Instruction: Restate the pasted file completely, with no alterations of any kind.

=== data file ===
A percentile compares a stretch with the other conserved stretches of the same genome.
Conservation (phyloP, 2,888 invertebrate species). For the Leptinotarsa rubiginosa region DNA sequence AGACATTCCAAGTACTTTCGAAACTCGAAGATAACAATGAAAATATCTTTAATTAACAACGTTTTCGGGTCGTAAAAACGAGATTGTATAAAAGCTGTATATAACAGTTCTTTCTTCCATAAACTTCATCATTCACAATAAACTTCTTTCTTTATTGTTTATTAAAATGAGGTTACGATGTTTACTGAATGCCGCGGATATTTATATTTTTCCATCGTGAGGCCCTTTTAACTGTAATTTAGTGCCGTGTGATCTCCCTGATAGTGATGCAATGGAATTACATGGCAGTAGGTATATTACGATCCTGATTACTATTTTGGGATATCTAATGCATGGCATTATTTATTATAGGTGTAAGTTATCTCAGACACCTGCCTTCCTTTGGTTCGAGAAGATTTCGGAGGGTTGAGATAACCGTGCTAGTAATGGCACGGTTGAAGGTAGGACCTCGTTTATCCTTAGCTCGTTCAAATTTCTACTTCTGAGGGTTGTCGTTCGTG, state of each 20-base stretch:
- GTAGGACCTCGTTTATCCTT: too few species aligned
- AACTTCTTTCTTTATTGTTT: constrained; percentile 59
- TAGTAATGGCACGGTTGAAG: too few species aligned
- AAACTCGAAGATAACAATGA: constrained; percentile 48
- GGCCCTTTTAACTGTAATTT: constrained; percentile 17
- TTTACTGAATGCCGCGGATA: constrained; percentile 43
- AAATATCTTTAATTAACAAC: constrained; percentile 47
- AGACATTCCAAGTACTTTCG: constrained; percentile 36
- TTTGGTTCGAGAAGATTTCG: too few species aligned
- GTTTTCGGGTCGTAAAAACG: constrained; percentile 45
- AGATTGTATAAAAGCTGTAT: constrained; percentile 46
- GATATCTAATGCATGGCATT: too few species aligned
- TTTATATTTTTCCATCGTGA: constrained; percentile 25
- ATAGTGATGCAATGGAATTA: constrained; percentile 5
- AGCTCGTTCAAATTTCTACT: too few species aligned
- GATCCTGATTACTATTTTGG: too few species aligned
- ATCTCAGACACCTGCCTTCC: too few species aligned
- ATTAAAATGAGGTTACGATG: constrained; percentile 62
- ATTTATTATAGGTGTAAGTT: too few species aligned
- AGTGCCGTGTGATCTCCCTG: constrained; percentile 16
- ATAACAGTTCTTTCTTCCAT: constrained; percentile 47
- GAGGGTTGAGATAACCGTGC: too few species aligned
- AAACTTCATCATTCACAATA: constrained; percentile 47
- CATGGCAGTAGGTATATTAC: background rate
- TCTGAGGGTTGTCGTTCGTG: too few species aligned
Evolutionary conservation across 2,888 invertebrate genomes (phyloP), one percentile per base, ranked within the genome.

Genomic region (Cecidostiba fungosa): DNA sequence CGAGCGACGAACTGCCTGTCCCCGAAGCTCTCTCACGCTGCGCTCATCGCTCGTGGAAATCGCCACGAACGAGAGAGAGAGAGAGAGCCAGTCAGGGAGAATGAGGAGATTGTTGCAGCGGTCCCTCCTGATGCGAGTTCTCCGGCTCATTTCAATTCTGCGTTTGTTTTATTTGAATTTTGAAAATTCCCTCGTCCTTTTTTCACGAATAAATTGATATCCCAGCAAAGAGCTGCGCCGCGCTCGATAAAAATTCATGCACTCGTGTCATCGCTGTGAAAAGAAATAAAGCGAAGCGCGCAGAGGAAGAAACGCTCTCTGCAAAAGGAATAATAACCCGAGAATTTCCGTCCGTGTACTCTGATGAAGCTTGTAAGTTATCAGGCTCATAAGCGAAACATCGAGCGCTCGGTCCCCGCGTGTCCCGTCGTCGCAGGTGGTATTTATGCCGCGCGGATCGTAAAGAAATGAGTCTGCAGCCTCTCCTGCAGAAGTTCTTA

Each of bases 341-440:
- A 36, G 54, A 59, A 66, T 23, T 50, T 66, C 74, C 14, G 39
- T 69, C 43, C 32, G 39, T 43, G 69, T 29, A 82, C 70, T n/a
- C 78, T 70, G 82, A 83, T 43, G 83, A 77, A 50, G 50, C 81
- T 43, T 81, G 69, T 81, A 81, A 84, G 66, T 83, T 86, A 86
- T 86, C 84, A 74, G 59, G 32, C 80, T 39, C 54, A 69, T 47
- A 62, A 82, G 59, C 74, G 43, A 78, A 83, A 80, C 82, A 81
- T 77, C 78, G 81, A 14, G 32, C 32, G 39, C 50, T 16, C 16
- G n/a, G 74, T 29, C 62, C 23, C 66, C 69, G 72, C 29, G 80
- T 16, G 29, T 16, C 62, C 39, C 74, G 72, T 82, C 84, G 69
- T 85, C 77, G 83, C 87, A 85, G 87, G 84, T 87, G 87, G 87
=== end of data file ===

A percentile compares a stretch with the other conserved stretches of the same genome.
Conservation (phyloP, 2,888 invertebrate species). For the Leptinotarsa rubiginosa region DNA sequence AGACATTCCAAGTACTTTCGAAACTCGAAGATAACAATGAAAATATCTTTAATTAACAACGTTTTCGGGTCGTAAAAACGAGATTGTATAAAAGCTGTATATAACAGTTCTTTCTTCCATAAACTTCATCATTCACAATAAACTTCTTTCTTTATTGTTTATTAAAATGAGGTTACGATGTTTACTGAATGCCGCGGATATTTATATTTTTCCATCGTGAGGCCCTTTTAACTGTAATTTAGTGCCGTGTGATCTCCCTGATAGTGATGCAATGGAATTACATGGCAGTAGGTATATTACGATCCTGATTACTATTTTGGGATATCTAATGCATGGCATTATTTATTATAGGTGTAAGTTATCTCAGACACCTGCCTTCCTTTGGTTCGAGAAGATTTCGGAGGGTTGAGATAACCGTGCTAGTAATGGCACGGTTGAAGGTAGGACCTCGTTTATCCTTAGCTCGTTCAAATTTCTACTTCTGAGGGTTGTCGTTCGTG, state of each 20-base stretch:
- GTAGGACCTCGTTTATCCTT: too few species aligned
- AACTTCTTTCTTTATTGTTT: constrained; percentile 59
- TAGTAATGGCACGGTTGAAG: too few species aligned
- AAACTCGAAGATAACAATGA: constrained; percentile 48
- GGCCCTTTTAACTGTAATTT: constrained; percentile 17
- TTTACTGAATGCCGCGGATA: constrained; percentile 43
- AAATATCTTTAATTAACAAC: constrained; percentile 47
- AGACATTCCAAGTACTTTCG: constrained; percentile 36
- TTTGGTTCGAGAAGATTTCG: too few species aligned
- GTTTTCGGGTCGTAAAAACG: constrained; percentile 45
- AGATTGTATAAAAGCTGTAT: constrained; percentile 46
- GATATCTAATGCATGGCATT: too few species aligned
- TTTATATTTTTCCATCGTGA: constrained; percentile 25
- ATAGTGATGCAATGGAATTA: constrained; percentile 5
- AGCTCGTTCAAATTTCTACT: too few species aligned
- GATCCTGATTACTATTTTGG: too few species aligned
- ATCTCAGACACCTGCCTTCC: too few species aligned
- ATTAAAATGAGGTTACGATG: constrained; percentile 62
- ATTTATTATAGGTGTAAGTT: too few species aligned
- AGTGCCGTGTGATCTCCCTG: constrained; percentile 16
- ATAACAGTTCTTTCTTCCAT: constrained; percentile 47
- GAGGGTTGAGATAACCGTGC: too few species aligned
- AAACTTCATCATTCACAATA: constrained; percentile 47
- CATGGCAGTAGGTATATTAC: background rate
- TCTGAGGGTTGTCGTTCGTG: too few species aligned
Evolutionary conservation across 2,888 invertebrate genomes (phyloP), one percentile per base, ranked within the genome.

Genomic region (Cecidostiba fungosa): DNA sequence CGAGCGACGAACTGCCTGTCCCCGAAGCTCTCTCACGCTGCGCTCATCGCTCGTGGAAATCGCCACGAACGAGAGAGAGAGAGAGAGCCAGTCAGGGAGAATGAGGAGATTGTTGCAGCGGTCCCTCCTGATGCGAGTTCTCCGGCTCATTTCAATTCTGCGTTTGTTTTATTTGAATTTTGAAAATTCCCTCGTCCTTTTTTCACGAATAAATTGATATCCCAGCAAAGAGCTGCGCCGCGCTCGATAAAAATTCATGCACTCGTGTCATCGCTGTGAAAAGAAATAAAGCGAAGCGCGCAGAGGAAGAAACGCTCTCTGCAAAAGGAATAATAACCCGAGAATTTCCGTCCGTGTACTCTGATGAAGCTTGTAAGTTATCAGGCTCATAAGCGAAACATCGAGCGCTCGGTCCCCGCGTGTCCCGTCGTCGCAGGTGGTATTTATGCCGCGCGGATCGTAAAGAAATGAGTCTGCAGCCTCTCCTGCAGAAGTTCTTA

Each of bases 341-440:
- A 36, G 54, A 59, A 66, T 23, T 50, T 66, C 74, C 14, G 39
- T 69, C 43, C 32, G 39, T 43, G 69, T 29, A 82, C 70, T n/a
- C 78, T 70, G 82, A 83, T 43, G 83, A 77, A 50, G 50, C 81
- T 43, T 81, G 69, T 81, A 81, A 84, G 66, T 83, T 86, A 86
- T 86, C 84, A 74, G 59, G 32, C 80, T 39, C 54, A 69, T 47
- A 62, A 82, G 59, C 74, G 43, A 78, A 83, A 80, C 82, A 81
- T 77, C 78, G 81, A 14, G 32, C 32, G 39, C 50, T 16, C 16
- G n/a, G 74, T 29, C 62, C 23, C 66, C 69, G 72, C 29, G 80
- T 16, G 29, T 16, C 62, C 39, C 74, G 72, T 82, C 84, G 69
- T 85, C 77, G 83, C 87, A 85, G 87, G 84, T 87, G 87, G 87